output, you will effectively pause all threads in your program.
4) MicroThread will NOT run inside the Turbo C IDE debugger. The
Turbo C IDE debugger get confused by MicroThread's stack switching
and will crash. One possible way to trace through a MicroThread
program is to use Turbo Debugger and trace through it at the
instruction level(assembly code trace). Breakpoints, and
stepping(rather than tracing) also don't work terribly well.
5) Floating point isn't supported at the moment. Turbo C's floating
point emulator library isn't re-entrant, but can be guarded in the
same way as the other runtime libraries. However, if you have a
coprocessor or 486DX, then I am afraid things are not so great.
Adding support for coprocessors will mean delving into assembly code,
which confuses the issue would make MicroThread less of a useful
teaching tool for me. One possible work-around is to limit floating
point operations to only one thread, but this won't always work if
the other thread are also using other C runtime functions. Oh well,
such is life.
Details of how to use MicroThread are contained with the file
MTHREAD.TXT. The file describes the various functions and macros that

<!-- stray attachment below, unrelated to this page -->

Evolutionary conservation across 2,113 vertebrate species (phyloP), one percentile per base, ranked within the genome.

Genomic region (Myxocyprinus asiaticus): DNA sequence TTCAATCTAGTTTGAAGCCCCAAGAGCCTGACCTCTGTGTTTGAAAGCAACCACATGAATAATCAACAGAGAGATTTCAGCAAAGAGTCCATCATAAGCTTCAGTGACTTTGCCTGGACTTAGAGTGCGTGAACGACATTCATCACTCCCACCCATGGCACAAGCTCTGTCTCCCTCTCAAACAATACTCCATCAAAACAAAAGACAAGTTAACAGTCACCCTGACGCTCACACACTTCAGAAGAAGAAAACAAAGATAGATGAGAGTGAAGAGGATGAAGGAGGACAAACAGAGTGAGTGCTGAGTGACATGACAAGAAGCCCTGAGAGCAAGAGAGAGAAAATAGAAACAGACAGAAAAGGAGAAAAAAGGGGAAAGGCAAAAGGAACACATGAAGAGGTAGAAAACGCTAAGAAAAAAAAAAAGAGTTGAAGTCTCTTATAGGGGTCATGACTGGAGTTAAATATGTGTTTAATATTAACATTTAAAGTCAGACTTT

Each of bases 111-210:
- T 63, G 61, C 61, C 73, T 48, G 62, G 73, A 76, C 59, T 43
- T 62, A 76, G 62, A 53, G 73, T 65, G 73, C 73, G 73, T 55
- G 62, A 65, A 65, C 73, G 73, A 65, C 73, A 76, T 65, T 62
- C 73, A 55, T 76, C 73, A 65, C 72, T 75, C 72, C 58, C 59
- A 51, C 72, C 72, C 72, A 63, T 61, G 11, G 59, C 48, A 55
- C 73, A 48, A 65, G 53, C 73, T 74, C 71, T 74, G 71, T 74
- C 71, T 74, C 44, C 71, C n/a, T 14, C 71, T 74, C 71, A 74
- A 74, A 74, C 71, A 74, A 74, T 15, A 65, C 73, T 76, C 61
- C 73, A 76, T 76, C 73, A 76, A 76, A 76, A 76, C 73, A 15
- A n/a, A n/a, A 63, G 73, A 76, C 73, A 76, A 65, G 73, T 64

your application can call to use MicroThread.
Please do not hold me responsible if any of your programs break when
you use MicroThread. The only thing I will guarantee is that
MicroThread's behaviour is totally unpredictable, and will definitely
crash, at some point. When it does crash, it will probably also take
out whatever multi-tasking environment you happen to be running at
the time, be it DR Concurrent DOS, Windows 3.1, Windows 95, OS/2
Warp, Windows NT, or Desqview. You have been warn
Use and Distribution
Please feel free to use and distribute the source code in any manner
that you feel fit. If you do distribute your MicroThreaded
applications, I would appreciate a mention. If you develop any
extensions or modifications to MicroThread or demonstration programs
that you want to distribute, I would be grateful if you drop me a
note, so that I can mention it in this 'readme' file.
Comments and suggestions would be very welcome to :
Internet Email : email@example.com
Otherwise : J Ting
University of Wolverhampton
School of Computing & I. T.
WOLVERHAMPTON WV1 1SB